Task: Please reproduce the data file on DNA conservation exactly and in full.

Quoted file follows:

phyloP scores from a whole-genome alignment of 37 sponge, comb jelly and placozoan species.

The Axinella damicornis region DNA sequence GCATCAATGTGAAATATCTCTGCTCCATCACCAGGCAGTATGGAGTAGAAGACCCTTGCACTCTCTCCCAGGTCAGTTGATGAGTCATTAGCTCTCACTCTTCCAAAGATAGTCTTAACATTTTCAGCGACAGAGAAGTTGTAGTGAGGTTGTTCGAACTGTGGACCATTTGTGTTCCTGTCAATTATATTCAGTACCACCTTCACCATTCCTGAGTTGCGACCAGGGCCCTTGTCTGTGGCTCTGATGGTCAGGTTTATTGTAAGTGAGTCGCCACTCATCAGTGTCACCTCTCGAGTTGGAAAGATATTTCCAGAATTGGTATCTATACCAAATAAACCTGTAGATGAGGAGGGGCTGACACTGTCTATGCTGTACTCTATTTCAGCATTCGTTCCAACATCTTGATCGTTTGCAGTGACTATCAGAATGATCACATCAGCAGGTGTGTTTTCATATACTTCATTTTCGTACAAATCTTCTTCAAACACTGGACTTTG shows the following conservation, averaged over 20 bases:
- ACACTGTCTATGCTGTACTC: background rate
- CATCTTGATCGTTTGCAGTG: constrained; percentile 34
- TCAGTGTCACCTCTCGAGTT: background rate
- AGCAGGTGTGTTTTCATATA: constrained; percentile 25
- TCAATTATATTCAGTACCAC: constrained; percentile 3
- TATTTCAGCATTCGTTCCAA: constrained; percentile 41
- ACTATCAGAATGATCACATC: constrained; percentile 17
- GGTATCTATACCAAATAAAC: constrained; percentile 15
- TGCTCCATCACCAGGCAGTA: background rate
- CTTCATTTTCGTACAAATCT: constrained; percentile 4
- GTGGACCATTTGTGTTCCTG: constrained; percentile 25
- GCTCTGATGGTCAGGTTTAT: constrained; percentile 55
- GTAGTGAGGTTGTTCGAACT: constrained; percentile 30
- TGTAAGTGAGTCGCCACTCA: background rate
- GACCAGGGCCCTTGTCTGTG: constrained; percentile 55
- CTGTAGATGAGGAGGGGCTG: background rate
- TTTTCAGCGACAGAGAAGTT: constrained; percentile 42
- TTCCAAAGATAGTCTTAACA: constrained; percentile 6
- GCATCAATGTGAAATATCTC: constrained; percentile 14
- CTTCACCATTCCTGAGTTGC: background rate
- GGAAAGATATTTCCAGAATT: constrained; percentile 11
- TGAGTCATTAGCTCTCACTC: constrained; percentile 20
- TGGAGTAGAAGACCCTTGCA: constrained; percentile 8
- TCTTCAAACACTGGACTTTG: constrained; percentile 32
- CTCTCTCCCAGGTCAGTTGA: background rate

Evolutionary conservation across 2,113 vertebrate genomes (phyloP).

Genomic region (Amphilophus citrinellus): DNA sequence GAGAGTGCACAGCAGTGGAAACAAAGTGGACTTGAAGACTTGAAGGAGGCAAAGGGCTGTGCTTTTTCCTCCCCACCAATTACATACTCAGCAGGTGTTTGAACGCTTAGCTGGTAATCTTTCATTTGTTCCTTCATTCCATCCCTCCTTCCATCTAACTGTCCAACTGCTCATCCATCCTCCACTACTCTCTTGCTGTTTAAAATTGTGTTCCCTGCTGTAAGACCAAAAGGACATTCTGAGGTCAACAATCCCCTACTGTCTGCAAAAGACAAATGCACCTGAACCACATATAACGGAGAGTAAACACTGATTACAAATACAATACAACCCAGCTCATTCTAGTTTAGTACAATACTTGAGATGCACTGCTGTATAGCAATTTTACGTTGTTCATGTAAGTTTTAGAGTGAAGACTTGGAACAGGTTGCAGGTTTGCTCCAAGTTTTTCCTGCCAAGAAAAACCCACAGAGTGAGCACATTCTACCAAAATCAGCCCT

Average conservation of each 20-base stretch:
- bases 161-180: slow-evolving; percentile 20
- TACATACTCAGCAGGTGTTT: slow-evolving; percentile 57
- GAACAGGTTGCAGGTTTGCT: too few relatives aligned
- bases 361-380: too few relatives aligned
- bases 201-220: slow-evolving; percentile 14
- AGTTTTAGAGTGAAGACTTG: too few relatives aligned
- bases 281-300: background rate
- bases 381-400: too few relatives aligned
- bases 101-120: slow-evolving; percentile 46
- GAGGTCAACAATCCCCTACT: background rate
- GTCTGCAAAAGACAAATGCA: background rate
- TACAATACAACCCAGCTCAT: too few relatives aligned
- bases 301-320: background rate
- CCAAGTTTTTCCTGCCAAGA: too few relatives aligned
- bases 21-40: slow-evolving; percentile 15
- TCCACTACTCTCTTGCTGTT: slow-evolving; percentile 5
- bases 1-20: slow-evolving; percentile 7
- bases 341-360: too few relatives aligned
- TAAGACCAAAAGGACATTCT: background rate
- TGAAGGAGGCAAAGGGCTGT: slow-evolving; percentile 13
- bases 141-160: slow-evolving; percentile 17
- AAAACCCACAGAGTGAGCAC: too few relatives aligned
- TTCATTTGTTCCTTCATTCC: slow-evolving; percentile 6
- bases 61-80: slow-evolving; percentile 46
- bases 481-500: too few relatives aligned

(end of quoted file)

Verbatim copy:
phyloP scores from a whole-genome alignment of 37 sponge, comb jelly and placozoan species.

The Axinella damicornis region DNA sequence GCATCAATGTGAAATATCTCTGCTCCATCACCAGGCAGTATGGAGTAGAAGACCCTTGCACTCTCTCCCAGGTCAGTTGATGAGTCATTAGCTCTCACTCTTCCAAAGATAGTCTTAACATTTTCAGCGACAGAGAAGTTGTAGTGAGGTTGTTCGAACTGTGGACCATTTGTGTTCCTGTCAATTATATTCAGTACCACCTTCACCATTCCTGAGTTGCGACCAGGGCCCTTGTCTGTGGCTCTGATGGTCAGGTTTATTGTAAGTGAGTCGCCACTCATCAGTGTCACCTCTCGAGTTGGAAAGATATTTCCAGAATTGGTATCTATACCAAATAAACCTGTAGATGAGGAGGGGCTGACACTGTCTATGCTGTACTCTATTTCAGCATTCGTTCCAACATCTTGATCGTTTGCAGTGACTATCAGAATGATCACATCAGCAGGTGTGTTTTCATATACTTCATTTTCGTACAAATCTTCTTCAAACACTGGACTTTG shows the following conservation, averaged over 20 bases:
- ACACTGTCTATGCTGTACTC: background rate
- CATCTTGATCGTTTGCAGTG: constrained; percentile 34
- TCAGTGTCACCTCTCGAGTT: background rate
- AGCAGGTGTGTTTTCATATA: constrained; percentile 25
- TCAATTATATTCAGTACCAC: constrained; percentile 3
- TATTTCAGCATTCGTTCCAA: constrained; percentile 41
- ACTATCAGAATGATCACATC: constrained; percentile 17
- GGTATCTATACCAAATAAAC: constrained; percentile 15
- TGCTCCATCACCAGGCAGTA: background rate
- CTTCATTTTCGTACAAATCT: constrained; percentile 4
- GTGGACCATTTGTGTTCCTG: constrained; percentile 25
- GCTCTGATGGTCAGGTTTAT: constrained; percentile 55
- GTAGTGAGGTTGTTCGAACT: constrained; percentile 30
- TGTAAGTGAGTCGCCACTCA: background rate
- GACCAGGGCCCTTGTCTGTG: constrained; percentile 55
- CTGTAGATGAGGAGGGGCTG: background rate
- TTTTCAGCGACAGAGAAGTT: constrained; percentile 42
- TTCCAAAGATAGTCTTAACA: constrained; percentile 6
- GCATCAATGTGAAATATCTC: constrained; percentile 14
- CTTCACCATTCCTGAGTTGC: background rate
- GGAAAGATATTTCCAGAATT: constrained; percentile 11
- TGAGTCATTAGCTCTCACTC: constrained; percentile 20
- TGGAGTAGAAGACCCTTGCA: constrained; percentile 8
- TCTTCAAACACTGGACTTTG: constrained; percentile 32
- CTCTCTCCCAGGTCAGTTGA: background rate

Evolutionary conservation across 2,113 vertebrate genomes (phyloP).

Genomic region (Amphilophus citrinellus): DNA sequence GAGAGTGCACAGCAGTGGAAACAAAGTGGACTTGAAGACTTGAAGGAGGCAAAGGGCTGTGCTTTTTCCTCCCCACCAATTACATACTCAGCAGGTGTTTGAACGCTTAGCTGGTAATCTTTCATTTGTTCCTTCATTCCATCCCTCCTTCCATCTAACTGTCCAACTGCTCATCCATCCTCCACTACTCTCTTGCTGTTTAAAATTGTGTTCCCTGCTGTAAGACCAAAAGGACATTCTGAGGTCAACAATCCCCTACTGTCTGCAAAAGACAAATGCACCTGAACCACATATAACGGAGAGTAAACACTGATTACAAATACAATACAACCCAGCTCATTCTAGTTTAGTACAATACTTGAGATGCACTGCTGTATAGCAATTTTACGTTGTTCATGTAAGTTTTAGAGTGAAGACTTGGAACAGGTTGCAGGTTTGCTCCAAGTTTTTCCTGCCAAGAAAAACCCACAGAGTGAGCACATTCTACCAAAATCAGCCCT

Average conservation of each 20-base stretch:
- bases 161-180: slow-evolving; percentile 20
- TACATACTCAGCAGGTGTTT: slow-evolving; percentile 57
- GAACAGGTTGCAGGTTTGCT: too few relatives aligned
- bases 361-380: too few relatives aligned
- bases 201-220: slow-evolving; percentile 14
- AGTTTTAGAGTGAAGACTTG: too few relatives aligned
- bases 281-300: background rate
- bases 381-400: too few relatives aligned
- bases 101-120: slow-evolving; percentile 46
- GAGGTCAACAATCCCCTACT: background rate
- GTCTGCAAAAGACAAATGCA: background rate
- TACAATACAACCCAGCTCAT: too few relatives aligned
- bases 301-320: background rate
- CCAAGTTTTTCCTGCCAAGA: too few relatives aligned
- bases 21-40: slow-evolving; percentile 15
- TCCACTACTCTCTTGCTGTT: slow-evolving; percentile 5
- bases 1-20: slow-evolving; percentile 7
- bases 341-360: too few relatives aligned
- TAAGACCAAAAGGACATTCT: background rate
- TGAAGGAGGCAAAGGGCTGT: slow-evolving; percentile 13
- bases 141-160: slow-evolving; percentile 17
- AAAACCCACAGAGTGAGCAC: too few relatives aligned
- TTCATTTGTTCCTTCATTCC: slow-evolving; percentile 6
- bases 61-80: slow-evolving; percentile 46
- bases 481-500: too few relatives aligned